In a city of daimons, rigid class lines separate the powerful from the power-hungry. And at the heart of The City is the Carnival of Souls, where both murder and pleasure are offered up for sale. Once in a generation, the carnival hosts a deadly competition that allows every daimon a chance to join the ruling elite. Without the competition, Aya and Kaleb would both face bleak futures–if for different reasons. For each of them, fighting to the death is the only way to try to live.
All Mallory knows of The City is that her father–and every other witch there–fled it for a life in exile in the human world. Instead of a typical teenage life full of friends and maybe even a little romance, Mallory scans quiet streets for threats, hides herself away, and trains to be lethal. She knows it’s only a matter of time until a daimon finds her and her father, so she readies herself for the inevitable. While Mallory possesses little knowledge of The City, every inhabitant of The City knows of her. There are plans for Mallory, and soon she, too, will be drawn into the decadence and danger that is the Carnival of Souls.
From Melissa Marr, bestselling author of the Wicked Lovely series and “Graveminder,” comes a brand-new tale of lush secrets, dark love, and the struggle to forge one’s own destiny.
Man, I really had to sit and think about how I wanted to review this one. Here’s the thing…there were a LOT of things that bothered me about this book, but the more I thought about it the more I realized that they had nothing to do with the book itself in terms of writing. So I’m going to express as clearly as I can why I liked the book but had many problems with the story, because while our opinions on issues will certainly factor into our enjoyment of a book, I don’t think it’s fair to let my personal issues influence whether or not I’d recommend it to someone else. Make sense? Mkay then.
So first off, I somehow managed to miss that this book was fantasy. How? I don’t know. It doesn’t really seem possible based on the fact that the blurb makes it pretty freaking obvious, but whatever. And I’m not a huge fan of fantasy to begin with.
However! I did think that Melissa Marr did an ah-may-zing job of setting the scene in this book and making it easy for even a fantasy noob like me to follow along. I’ve said it before, but frequently my problem with fantasy is that I just can’t follow what the hell is going on because there are so many places with crazy names and people with crazy names and it all just kind of jumbles together. Not so here. Ms. Marr makes the carnival and the world it exists in come to vibrant life. The only complaint I had was that it was a bit repetitive at times…for example, it’s mentioned several times that witches were banished but before they left they made all sorts of trees grow in an attempt to overtake the city as retribution. Fairly minor complaint, though. And to be fair, this was an ARC so I have no idea how much if any of the repetitive bits will be left in the finished copy.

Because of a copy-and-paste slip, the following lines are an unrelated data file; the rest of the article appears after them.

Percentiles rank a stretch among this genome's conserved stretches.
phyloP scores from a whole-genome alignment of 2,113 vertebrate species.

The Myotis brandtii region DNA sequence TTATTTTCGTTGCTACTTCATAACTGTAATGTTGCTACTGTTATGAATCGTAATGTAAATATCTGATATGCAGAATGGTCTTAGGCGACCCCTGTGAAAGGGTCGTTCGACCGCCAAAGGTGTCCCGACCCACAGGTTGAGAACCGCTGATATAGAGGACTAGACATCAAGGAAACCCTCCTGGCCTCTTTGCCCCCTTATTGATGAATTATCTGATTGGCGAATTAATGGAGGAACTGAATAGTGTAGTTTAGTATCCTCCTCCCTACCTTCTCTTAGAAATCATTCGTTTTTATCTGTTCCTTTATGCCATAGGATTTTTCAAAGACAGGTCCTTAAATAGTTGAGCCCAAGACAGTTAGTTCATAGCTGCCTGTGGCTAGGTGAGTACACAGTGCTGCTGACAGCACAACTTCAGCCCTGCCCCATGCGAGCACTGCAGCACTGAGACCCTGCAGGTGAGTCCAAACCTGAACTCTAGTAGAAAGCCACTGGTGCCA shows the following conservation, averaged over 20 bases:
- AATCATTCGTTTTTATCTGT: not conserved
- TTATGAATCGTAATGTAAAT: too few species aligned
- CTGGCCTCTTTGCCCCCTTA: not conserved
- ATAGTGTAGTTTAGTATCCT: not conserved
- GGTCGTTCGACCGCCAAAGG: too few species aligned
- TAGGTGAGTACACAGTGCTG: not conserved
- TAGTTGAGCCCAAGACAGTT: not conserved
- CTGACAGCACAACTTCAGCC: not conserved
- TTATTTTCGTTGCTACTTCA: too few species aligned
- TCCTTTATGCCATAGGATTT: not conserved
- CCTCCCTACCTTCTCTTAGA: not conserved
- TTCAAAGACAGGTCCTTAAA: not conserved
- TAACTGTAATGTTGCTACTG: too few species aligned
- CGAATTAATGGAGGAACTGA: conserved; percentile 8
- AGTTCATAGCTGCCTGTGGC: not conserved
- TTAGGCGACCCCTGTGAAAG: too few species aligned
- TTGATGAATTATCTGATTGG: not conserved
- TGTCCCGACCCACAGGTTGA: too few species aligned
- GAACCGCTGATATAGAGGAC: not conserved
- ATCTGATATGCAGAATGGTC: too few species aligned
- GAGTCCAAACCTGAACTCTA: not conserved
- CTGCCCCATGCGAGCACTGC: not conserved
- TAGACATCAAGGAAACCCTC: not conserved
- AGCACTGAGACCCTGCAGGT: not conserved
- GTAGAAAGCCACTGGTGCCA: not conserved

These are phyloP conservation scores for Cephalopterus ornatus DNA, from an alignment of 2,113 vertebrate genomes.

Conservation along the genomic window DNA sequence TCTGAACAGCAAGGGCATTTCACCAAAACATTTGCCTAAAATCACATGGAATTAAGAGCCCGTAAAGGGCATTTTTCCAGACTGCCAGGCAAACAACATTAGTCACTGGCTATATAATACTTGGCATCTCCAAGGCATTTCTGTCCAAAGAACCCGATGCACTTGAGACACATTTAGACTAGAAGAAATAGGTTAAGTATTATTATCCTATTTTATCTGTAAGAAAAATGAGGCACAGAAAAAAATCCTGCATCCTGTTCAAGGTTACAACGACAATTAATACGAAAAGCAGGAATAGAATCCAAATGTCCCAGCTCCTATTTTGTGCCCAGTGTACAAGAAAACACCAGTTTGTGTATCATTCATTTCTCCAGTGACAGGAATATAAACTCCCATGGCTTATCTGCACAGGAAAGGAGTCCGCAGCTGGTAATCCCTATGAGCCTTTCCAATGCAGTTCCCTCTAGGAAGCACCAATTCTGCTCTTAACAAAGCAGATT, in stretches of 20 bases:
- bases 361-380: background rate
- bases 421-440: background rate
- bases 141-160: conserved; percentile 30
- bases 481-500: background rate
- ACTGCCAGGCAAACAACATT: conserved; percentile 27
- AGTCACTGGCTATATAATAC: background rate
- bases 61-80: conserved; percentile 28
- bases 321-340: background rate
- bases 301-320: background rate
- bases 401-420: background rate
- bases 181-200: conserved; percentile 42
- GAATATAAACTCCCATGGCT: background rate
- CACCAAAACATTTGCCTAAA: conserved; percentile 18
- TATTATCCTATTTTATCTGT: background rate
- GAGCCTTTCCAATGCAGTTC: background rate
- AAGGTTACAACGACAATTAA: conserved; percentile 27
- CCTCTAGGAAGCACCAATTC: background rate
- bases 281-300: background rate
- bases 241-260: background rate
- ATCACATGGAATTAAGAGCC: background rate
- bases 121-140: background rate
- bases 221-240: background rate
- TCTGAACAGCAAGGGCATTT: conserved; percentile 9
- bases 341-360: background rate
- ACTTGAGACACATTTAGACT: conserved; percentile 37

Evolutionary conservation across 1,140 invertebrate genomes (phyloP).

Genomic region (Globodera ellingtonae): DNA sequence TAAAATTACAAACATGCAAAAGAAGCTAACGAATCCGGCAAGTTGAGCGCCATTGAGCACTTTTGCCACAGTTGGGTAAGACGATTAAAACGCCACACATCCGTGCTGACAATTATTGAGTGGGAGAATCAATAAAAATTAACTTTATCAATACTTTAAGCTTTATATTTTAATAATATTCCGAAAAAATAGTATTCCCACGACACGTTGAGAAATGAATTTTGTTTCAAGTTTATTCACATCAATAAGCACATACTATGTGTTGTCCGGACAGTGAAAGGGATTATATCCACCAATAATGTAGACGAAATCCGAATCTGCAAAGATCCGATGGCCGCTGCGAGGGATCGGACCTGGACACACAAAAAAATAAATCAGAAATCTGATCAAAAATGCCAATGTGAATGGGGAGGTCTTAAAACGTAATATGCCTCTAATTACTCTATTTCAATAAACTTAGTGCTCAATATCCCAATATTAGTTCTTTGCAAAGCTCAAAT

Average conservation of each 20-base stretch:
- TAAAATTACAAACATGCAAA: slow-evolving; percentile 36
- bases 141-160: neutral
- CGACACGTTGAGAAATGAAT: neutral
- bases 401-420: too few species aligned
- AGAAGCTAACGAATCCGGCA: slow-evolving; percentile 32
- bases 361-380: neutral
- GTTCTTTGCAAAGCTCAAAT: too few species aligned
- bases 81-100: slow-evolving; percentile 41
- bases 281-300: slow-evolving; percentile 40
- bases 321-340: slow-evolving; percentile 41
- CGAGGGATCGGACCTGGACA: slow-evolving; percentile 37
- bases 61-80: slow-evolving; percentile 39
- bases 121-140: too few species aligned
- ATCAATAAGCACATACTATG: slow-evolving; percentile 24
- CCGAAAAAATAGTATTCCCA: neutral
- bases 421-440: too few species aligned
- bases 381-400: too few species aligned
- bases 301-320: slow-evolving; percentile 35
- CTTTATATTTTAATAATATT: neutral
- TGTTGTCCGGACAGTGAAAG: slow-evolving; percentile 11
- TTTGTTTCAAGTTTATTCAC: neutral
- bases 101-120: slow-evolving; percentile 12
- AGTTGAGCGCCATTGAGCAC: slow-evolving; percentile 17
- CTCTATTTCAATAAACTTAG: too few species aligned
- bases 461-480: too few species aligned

I also liked the idea of two distinct sides – witches vs. daimons – and while there is some overlap in their world, the two sides are mortal enemies.
Here’s the thing, though – man, I just have such a problem with stories where women are treated like cattle to be given away and bred. That is one of the main plot lines of this book, and I struggle with it so much. I realize that’s not a fault with the book itself or with the writing and that sometimes we just have to put on our big girl panties and deal if we want to read a good book, but it’s just something I have such a hard time separating out my feelings for. I don’t consider myself a hardcore feminist or anything but these kinds of worlds where women are essentially the property of their fathers and eventually their husbands just get to me on a level that I can’t really explain. So again, this influenced my feelings about the book but it’s not a failing on the part of the author. If anything, it’s a testament to the writing that it bothered me SO much.
The characters were pretty well done, though the only one I felt much of a connection to was Kaleb. He had the most layers, I thought. He was conflicted by his true nature and the fact that it was often at odds with what he had to do to survive and ensure the survival of his pack mate, Zevi. I liked Zevi too, though his role in the book was much smaller. Hopefully we’ll see more of him in subsequent books. I didn’t mind Mallory, but I think I’ll like her more once she’s more of a real person and not such a product of her environment. I don’t want to say any more than that and give away spoilers, suffice it to say that she didn’t have much going on for most of this book on any deep level.
Ms. Marr mentions in the author’s notes that the name of this book was based on lyrics to a song, but all I could think of is that old cult movie from the 1960s with one of the creeepiest characters ever.
Regardless of my issues with it, I definitely liked it enough to want to read the sequel. And I would recommend it to others.